Entertainment » Movies

Certain Women

by Kilian Melloy
Tuesday Oct 18, 2016
Michelle Williams stars in 'Certain Women'
Michelle Williams stars in 'Certain Women'  

Director Kelly Reichardt's films have a certain look and feel to them, something that's partly a result of manner and partly a result of aesthetic. Her films unspool at an unforced pace; her editing tends to stick on odd moments, like a sweater sleeve caught on a nail, and pull you up short. Sometimes she'll frame a shot in a strange or even an ugly manner, as though to insist that you put aside the movie-watching autopilot and pay attention.

All those stylistic markers are present in "Certain Women," a film that's essentially a trio of short stories on film -- stories linked tenuously by, in one case, a cheating husband; in another case, a coincidental shared line of work; and, in all cases, the setting, which shifts around the state of Montana, touching upon Billings, landing for a third of its running time in the town of Belfry, but mostly centered around the city of Livingston.

The structure makes sense, given that the film is based on the short stories of Melanie Meloy, and also given the underlying thematic connections. In the first third, a lawyer named Laura Wells (Laura Dern) has to deal with a client (Jared Harris) who refuses to accept that his legal case in a worker's comp claim cannot proceed any further -- until, that is, he hears the same thing from a male lawyer. The client's intransigence then boils over into hostage-taking rage, and it's Laura who must don a bulletproof vest and wade into a dangerous situation to talk him down and defuse the situation.

Michelle Williams plays another take-charge woman -- and, perhaps importantly, another blonde -- in the film's second part, which follows a married couple, Gina and Ryan Lewis (Williams plays the former and James LeGros the latter), as they make their rounds through the Montana countryside. They have a teenage daughter who can hardly be bothered to give them the time of day, but that's not their only focus; the Lewises are building a new home in the country, and because Gina wants it be an "authentic" house they stop by to visit an elderly friend named Albert (Rene Auberjonois) to see if they can convince him to part with a heap of sandstone blocks that's been sitting unused in his yard for half a century.

The blocks are part of an earlier time -- they once were part of a schoolhouse built by pioneers -- and giving them up is, for Albert, akin to releasing the final vestige of his youthful dreams. Though none of this is spelled out in overly explicit terms, you can see it written in Gina's face, and in her stride: If the men she knows aren't going to make things happen, she'll do it herself.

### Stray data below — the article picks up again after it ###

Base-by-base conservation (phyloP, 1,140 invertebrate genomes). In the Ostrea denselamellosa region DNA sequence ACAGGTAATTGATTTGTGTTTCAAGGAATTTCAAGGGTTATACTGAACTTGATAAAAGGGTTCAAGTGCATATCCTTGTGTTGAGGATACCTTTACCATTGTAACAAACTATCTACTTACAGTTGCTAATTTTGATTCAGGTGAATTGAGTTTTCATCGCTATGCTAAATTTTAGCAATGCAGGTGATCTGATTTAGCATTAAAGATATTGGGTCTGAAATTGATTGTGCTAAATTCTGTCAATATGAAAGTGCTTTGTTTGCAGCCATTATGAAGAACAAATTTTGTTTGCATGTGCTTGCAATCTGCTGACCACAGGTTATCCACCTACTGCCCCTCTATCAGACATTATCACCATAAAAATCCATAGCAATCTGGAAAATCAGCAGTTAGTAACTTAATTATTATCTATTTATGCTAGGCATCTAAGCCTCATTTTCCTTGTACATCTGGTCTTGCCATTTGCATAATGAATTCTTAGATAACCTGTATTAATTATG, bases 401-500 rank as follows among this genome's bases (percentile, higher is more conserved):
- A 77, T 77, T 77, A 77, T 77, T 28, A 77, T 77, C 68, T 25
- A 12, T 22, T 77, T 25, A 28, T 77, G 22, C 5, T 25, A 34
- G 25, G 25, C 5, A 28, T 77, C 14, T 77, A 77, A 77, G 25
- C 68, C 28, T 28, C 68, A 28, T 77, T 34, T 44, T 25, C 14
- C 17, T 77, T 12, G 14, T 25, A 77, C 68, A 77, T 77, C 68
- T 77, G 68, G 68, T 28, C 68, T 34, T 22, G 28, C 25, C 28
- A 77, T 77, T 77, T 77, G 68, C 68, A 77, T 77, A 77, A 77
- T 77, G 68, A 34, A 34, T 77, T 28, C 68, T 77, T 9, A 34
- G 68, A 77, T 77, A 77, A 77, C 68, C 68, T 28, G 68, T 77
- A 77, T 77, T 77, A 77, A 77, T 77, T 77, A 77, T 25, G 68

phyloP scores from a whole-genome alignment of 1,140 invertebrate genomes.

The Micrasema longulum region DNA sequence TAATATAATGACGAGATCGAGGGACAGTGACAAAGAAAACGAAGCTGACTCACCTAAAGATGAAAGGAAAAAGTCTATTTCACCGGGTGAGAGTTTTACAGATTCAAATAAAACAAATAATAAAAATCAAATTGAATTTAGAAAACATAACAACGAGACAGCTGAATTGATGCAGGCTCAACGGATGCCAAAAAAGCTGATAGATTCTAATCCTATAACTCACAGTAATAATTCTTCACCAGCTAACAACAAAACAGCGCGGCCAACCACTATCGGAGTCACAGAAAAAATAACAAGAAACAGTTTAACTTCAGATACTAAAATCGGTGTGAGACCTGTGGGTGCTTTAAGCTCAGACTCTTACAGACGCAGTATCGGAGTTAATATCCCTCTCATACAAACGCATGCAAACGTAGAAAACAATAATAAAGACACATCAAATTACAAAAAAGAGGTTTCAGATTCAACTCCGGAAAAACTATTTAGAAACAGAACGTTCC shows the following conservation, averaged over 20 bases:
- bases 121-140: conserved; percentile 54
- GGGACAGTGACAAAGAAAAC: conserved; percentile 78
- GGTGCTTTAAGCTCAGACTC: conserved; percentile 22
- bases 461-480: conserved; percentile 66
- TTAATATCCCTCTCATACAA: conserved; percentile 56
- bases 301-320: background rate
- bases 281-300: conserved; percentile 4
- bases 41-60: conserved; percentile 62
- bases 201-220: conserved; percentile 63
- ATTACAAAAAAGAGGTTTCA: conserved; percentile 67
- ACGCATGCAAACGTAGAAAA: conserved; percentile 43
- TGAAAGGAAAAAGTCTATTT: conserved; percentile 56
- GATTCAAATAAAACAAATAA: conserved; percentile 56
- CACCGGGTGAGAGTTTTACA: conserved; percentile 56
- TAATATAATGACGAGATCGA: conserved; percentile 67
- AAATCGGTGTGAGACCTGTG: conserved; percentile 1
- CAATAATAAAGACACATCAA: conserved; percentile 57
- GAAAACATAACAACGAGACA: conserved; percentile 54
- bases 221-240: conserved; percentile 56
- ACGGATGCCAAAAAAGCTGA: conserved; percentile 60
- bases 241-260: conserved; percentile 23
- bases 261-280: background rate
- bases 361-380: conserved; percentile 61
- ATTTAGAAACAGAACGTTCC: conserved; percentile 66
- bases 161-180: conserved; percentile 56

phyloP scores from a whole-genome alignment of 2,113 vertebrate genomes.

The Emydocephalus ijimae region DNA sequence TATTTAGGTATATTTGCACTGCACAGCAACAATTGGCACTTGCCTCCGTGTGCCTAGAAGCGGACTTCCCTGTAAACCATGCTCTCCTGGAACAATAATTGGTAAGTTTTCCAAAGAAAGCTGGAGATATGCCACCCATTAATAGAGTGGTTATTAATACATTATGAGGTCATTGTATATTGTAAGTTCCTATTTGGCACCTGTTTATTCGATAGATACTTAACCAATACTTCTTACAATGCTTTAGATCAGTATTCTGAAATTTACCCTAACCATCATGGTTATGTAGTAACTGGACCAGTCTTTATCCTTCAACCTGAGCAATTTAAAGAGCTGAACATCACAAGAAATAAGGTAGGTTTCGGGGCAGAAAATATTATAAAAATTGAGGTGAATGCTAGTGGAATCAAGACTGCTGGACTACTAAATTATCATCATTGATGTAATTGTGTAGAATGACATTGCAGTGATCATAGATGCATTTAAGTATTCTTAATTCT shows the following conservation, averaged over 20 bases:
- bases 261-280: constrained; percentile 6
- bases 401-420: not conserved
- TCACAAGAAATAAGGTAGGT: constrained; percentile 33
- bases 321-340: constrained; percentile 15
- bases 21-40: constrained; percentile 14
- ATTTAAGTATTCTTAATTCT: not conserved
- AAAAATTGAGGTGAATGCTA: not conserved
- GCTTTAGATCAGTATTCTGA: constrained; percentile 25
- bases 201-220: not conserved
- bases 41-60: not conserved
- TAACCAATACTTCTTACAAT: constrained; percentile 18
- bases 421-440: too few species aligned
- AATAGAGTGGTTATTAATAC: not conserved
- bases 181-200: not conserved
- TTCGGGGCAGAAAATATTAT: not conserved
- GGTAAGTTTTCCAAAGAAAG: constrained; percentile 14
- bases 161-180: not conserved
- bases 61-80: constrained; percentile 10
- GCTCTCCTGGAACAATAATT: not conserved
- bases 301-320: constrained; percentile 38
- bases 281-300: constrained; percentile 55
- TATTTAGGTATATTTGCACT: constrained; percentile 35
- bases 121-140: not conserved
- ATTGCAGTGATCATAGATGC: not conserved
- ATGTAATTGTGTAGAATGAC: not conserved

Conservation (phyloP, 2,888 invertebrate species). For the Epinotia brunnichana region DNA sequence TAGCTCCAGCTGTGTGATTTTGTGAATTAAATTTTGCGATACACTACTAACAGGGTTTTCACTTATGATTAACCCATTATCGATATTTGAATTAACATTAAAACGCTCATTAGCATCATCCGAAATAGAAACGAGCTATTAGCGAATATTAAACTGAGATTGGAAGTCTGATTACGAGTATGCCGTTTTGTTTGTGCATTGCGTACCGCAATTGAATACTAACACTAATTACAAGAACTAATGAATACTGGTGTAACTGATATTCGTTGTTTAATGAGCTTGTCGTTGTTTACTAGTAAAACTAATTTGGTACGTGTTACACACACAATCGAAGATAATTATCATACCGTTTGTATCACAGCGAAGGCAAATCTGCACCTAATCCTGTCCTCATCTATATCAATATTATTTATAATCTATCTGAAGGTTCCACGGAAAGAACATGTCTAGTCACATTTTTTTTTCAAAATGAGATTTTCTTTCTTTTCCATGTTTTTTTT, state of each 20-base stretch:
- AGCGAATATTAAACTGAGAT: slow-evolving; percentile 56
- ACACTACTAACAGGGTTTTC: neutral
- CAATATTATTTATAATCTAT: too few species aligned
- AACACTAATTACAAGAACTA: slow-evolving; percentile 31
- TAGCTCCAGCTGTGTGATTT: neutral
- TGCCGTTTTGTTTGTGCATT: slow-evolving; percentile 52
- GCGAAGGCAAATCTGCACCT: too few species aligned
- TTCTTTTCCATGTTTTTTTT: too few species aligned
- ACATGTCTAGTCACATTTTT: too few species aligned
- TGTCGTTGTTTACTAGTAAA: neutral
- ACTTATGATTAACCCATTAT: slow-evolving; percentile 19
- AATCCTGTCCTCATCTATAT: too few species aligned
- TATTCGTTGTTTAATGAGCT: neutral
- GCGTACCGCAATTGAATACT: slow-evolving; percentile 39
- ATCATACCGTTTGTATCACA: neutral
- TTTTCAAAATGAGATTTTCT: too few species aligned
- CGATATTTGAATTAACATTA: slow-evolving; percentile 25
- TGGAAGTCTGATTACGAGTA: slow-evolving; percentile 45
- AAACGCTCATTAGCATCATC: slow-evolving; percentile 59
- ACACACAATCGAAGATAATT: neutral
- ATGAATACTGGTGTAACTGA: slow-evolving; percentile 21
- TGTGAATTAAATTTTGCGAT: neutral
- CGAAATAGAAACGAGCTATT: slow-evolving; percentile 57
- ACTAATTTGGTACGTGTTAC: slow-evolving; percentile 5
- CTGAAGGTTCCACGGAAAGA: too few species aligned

The first and second parts of the film have a certain underlying prickliness, but the third part is meant to be poignant -- and perhaps tries a little too hard to achieve that effect. It centers around a young woman named Jamie (Lily Gladstone) who's spending the winter tending to the horses on a ranch. When she gets bored, Jamie wanders into town and sits in on a class on school law being taught by a freshly-minted attorney named Beth (Kristen Stewart).

Both young women are, in a sense, outsiders; Beth is so ill at ease that when she introduces herself to the class int ethic honored way she starts to write "Elizabeth" on the chalkboard before she backtracks and, in a moment of forced accessibility, writes "Beth" instead. Jamie is so out of the habit of human contact that when she finds herself instantly smitten with Beth she makes Tuesday and Thursday nights in her classroom the anchor points of her week. But though the two women share a certain lonesome affect, it might not be the case that they are lonesome for the same reasons. Jamie figures it's worth a try to see if she can't manage to find a way for she and Beth to connect.

In some ways, this segment plays the most naturalistically. People who don't fit in are something of a staple in Reichert's work, from the girl-and-her-dog drama "Wendy and Lucy" to the stilted effort two friends put into trying to reconnect in "Old Joy." The landscape plays a significant part in all three parts, but it's in the third segment that the vast, flat expanses of the land -- with snow-dusted mountains in the far, far distance -- underscores the film's emotional tone to best effect. Christopher Blauvelt's cinematography does justice to the location shoot, but also captures the chilly, often ramshackle interiors (a stable, a canvas tent, a run-down hotel) in all their rustic glory.

Some cinemagoers might get itchy, though; not only does Reichert like to let her movies proceed at a leisurely pace, but she often focuses in on awkward moments, where she love to linger as though posing a challenge to her characters and to us. Human situations are often difficult; does that excuse us for looking away as often as we do? Or is there something there worth seeing, if we can stand to stay with it? That's a question you'll have to answer for yourself.

Kilian Melloy serves as EDGE Media Network's Assistant Arts Editor. He also reviews theater for WBUR. His professional memberships include the National Lesbian & Gay Journalists Association, the Boston Online Film Critics Association, The Gay and Lesbian Entertainment Critics Association, and the Boston Theater Critics Association's Elliot Norton Awards Committee.


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